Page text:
The Internal Revenue Service (IRS) underpayment penalty can cause some people to unexpectedly owe more than they think on their taxes. Ideally, you pay your taxes throughout the year as you have income through your job. Most employers automatically take out taxes and make sure they get paid, but freelancers and others who draw income through nontraditional means may need to keep up with those payment needs on their own.
Failing to pay your taxes throughout the year could result in an IRS underpayment penalty. Not only that, it could leave you unaware of how much you actually owe — which could mean you are scrambling to pay your taxes at the end of the year.
What is the Underpayment Penalty?
The IRS underpayment penalty is a fee imposed for people who do not pay their taxes throughout the year or do not have enough withheld from their paychecks. You may owe an underpayment penalty if you failed to pay at least 80% of the taxes you owed throughout the year. If your income increased substantially in the current calendar year and you did pay 100% of the amount you owed last year, you may be able to avoid the underpayment penalty.
How to Estimate the Taxes You Owe
If you are employed in a traditional employment arrangement, your employer can guide you through appropriately withholding taxes. You may have a lower tax burden based on your number of dependents, for example. Make sure you keep your information updated with your employer any time your status changes.
If you work as a freelancer, on the other hand, you should expect to pay an average 25% to 30% of your taxable income in taxes since you will also need to self-pay Social Security and Medicare taxes. Calculate your estimated taxes carefully to make sure you do not underpay.
Which Underpayments Result in Penalties?
Sometimes, underpayments will not necessarily result in penalties. You should expect to pay a penalty if:
- You paid less than 80% of the taxes owed
- You owe more than $1,000 in taxes
- You willfully chose not to pay your taxes for the year
Individuals who receive their paychecks through a company should set up their withholding properly through their employers to reduce the odds that they will face unnecessary fees and underpayment penalties. Individuals who freelance or own their own small business should plan to make quarterly payments to the IRS to keep up with their tax payments and avoid underpayment. These quarterly payments may reflect actual taxable income or be set up to equal annual taxable income over the course of the year.
For example, if you know that you will experience higher levels of income during the holidays, you might choose to pay a higher tax payment during the earlier quarters of the year to avoid unexpectedly higher payments during the fourth quarter.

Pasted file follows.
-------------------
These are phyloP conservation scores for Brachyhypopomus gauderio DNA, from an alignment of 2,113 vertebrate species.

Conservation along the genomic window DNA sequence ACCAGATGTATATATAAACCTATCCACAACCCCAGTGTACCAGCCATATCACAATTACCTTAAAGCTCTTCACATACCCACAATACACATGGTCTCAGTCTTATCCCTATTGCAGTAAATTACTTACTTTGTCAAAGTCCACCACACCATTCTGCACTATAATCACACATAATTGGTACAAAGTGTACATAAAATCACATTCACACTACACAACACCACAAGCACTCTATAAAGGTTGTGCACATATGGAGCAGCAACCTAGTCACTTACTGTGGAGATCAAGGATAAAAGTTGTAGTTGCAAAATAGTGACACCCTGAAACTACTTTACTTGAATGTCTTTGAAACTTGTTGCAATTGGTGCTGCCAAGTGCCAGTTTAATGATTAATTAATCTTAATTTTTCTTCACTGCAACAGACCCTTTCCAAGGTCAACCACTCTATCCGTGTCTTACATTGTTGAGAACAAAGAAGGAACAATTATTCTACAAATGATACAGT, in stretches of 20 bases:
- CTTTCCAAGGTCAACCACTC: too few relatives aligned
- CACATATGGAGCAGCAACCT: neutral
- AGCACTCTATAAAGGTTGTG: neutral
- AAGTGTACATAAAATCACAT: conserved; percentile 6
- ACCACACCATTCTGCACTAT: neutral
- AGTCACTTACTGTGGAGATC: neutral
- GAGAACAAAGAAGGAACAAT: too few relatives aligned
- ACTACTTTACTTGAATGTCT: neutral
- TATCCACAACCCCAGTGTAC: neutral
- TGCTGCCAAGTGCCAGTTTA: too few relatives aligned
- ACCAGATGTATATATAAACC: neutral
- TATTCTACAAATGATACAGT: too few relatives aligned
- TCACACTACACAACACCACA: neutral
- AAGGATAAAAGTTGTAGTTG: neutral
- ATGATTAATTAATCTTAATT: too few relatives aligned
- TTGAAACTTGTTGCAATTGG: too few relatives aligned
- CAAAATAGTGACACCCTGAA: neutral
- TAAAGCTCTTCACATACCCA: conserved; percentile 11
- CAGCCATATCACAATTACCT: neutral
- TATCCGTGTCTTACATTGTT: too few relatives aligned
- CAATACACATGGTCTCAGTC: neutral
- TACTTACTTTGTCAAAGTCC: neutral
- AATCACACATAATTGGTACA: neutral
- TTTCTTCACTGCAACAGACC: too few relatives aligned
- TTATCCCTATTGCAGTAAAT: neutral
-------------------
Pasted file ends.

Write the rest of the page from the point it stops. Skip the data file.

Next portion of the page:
How Much is the IRS Underpayment Penalty?
Failure to pay your taxes on time can result in a penalty of approximately 2% of your estimated debt. If you owe less than $1,250, the penalty will be the lesser of $25 or 2% of the owed payment.
Who Qualifies for an Underpayment Exception?
While many people face the IRS underpayment penalty each year, you can apply for an exception to that penalty that will allow you to pay your tax debt without the penalty. Here’s what you need to know:
- Most of the time, you will need to show that your underpayment occurred due to lack of knowledge or inability to pay if you want to qualify for an underpayment exception.
- Your failure to pay can not be due to malice or deliberate omission on your part.
For example, you will not face an underpayment penalty if your income in the previous calendar year was much lower, and you made estimated tax payments in the amount of last year’s owed taxes. Likewise, you may receive exceptions for several important events. Here are some of the ways you can qualify for an exemption.
You faced a financial disaster or emergency that made it impossible to pay.
A medical emergency used all of your funds. You lost your job and needed to use funds set aside to pay your taxes to handle other important bills. You suffered a financial catastrophe that, for whatever reason, required you to use your available funds to make those payments. If you can show undue financial hardship or disaster that led to your inability to pay, the IRS may waive your underpayment fee.
You retired or became disabled during that calendar year.
Retiring or facing disability can create significant changes in your income status and tax burden, which can make it difficult for you to keep up with needed payments. The IRS may waive your fees due to disability or retirement.
You did not owe taxes for the previous year.
Suddenly passing a threshold during which you owe taxes can be a surprise. The IRS will often waive the fees if you did not owe taxes the previous year, which led to you not realizing that you would owe more taxes this year.
Your total tax liability is less than $1,000.
If you owe less than $1,000 in taxes, the IRS will waive the fee. This may include your total tax liability — not just the amount you owe due to underpayment — so it’s critical to ensure that you keep up with it throughout the year.
To apply for a fee exemption, make sure you consult an experienced tax attorney to make sure that you fill out the forms properly and submit appropriate evidence. Freelancers and small business owners must exercise care each year to ensure that they take care of their taxes on time. Quarterly tax payments will help keep you up-to-date and ensure that you do not face costly underpayment penalties.
Never Miss a Tax Payment Again
Have you been properly calculating your taxes and making your payments on time? Are you curious about how much you will actually owe this year or how to ensure that you haven’t missed any payments? Contact Silver Tax Group today to speak with an expert about any IRS underpayment penalty questions you might have.